2. Use the Bus Test: While contemplating a six digit compensation package at a large company, I thought about my time in Iraq. Ultimately, I decided that if I got hit by a bus the next morning, I would rather die doing something I loved rather than something I settled for because it was safer. (Author's note: Do not apply the bus test when deciding whether or not to eat ice cream.)
3. Be Mission Driven: Work on solving a problem you are incredibly passionate about solving, for you will need every ounce of that passion during the hardest days. I was tempted to quit many times in Ranger School, and I was tempted to give up during the early, lonely days of entrepreneurship when I was sleeping on a friend's couch or on the floor of his walk-in closet. In both cases, staying the course proved to be an incredibly rewarding decision that stretched the bounds of my creativity and my resolve to the extent that I learned new things about myself. More importantly, my commitment made me exponentially more credible to others.
4. Care: There is a saying in the Army that when a leader passes a soldier who is violating a unit standard without correcting him, then they have just set a new standard for the unit. Ultimately, doing the right thing boils down to caring more about the organization than you care about your own popularity or comfort level. More importantly, if you let some employees violate standards repeatedly then your good employees who abide by the rules will begin to resent the double-standard and, eventually, you. Leaders who nurture great habits and are ruthless in enforcing standards make the office a professional, and fair, place to work.
5. Play to Your Strengths: The most important lesson I've learned about leadership is to be authentic. As long as you are really good at some things, you can freely admit that you are terrible at other things. I guarantee that your reports will already know what tasks you are terrible at anyway so you might as well be in on the joke. Don't try to be good at those tasks. Just learn enough to be informed and make sure you trust the people in charge of those tasks.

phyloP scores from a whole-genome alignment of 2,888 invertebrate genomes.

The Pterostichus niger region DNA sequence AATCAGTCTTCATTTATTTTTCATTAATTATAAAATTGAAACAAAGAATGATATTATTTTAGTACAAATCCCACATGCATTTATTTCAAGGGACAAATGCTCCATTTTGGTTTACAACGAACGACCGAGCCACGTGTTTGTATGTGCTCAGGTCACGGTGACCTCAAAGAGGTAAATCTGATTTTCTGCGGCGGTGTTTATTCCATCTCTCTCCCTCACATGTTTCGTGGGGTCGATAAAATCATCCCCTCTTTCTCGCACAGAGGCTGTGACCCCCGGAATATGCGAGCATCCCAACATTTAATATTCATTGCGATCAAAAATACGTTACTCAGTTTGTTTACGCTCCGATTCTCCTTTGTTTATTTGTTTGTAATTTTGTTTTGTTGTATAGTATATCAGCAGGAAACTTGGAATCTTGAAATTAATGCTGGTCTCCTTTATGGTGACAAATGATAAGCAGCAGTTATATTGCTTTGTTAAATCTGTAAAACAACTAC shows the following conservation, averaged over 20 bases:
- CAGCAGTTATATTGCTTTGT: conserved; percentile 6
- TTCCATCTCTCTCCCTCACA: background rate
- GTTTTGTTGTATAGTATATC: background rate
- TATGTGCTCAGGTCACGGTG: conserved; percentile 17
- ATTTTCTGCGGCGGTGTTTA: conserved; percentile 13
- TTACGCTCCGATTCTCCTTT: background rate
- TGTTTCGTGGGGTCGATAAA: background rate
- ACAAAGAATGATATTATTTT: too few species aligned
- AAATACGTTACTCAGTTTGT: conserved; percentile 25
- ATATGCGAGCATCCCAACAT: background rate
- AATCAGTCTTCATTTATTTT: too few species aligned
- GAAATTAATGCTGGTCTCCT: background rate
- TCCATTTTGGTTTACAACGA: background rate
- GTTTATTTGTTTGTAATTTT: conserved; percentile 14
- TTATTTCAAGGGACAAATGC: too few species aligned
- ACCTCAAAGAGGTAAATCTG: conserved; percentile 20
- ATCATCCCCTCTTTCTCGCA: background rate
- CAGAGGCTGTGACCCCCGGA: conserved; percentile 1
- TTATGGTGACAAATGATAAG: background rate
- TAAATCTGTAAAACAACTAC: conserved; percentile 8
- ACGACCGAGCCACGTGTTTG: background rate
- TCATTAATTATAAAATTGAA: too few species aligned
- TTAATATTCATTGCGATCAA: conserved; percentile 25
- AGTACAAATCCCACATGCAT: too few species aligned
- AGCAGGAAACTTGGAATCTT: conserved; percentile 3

For seven months after graduating from Harvard Business School I was technically homeless and, worse, I was alone. Entrepreneurship, unlike the military, does not come with a pre-built team. But I found a mentor in Kelly Perdew and I kept plugging away at my idea, drinking coffee by the gallon and pitching various iterations of my business to everyone I met.
While we have a long way to go, Troop ID employs 15 people today. We are enabling service members and veterans to claim benefits online, from discounts at Under Armour to military and veteran lift passes at Telluride Ski Resort to skill training programs subsidized by the Veterans Affairs' Innovation Center. The White House commended us for our work, and we just won a business competition and a trip to Vegas.
I am taking full advantage of the time that has been given to me. I'm no longer sleeping in closets. I have a home. I'm making a difference.
Life is good.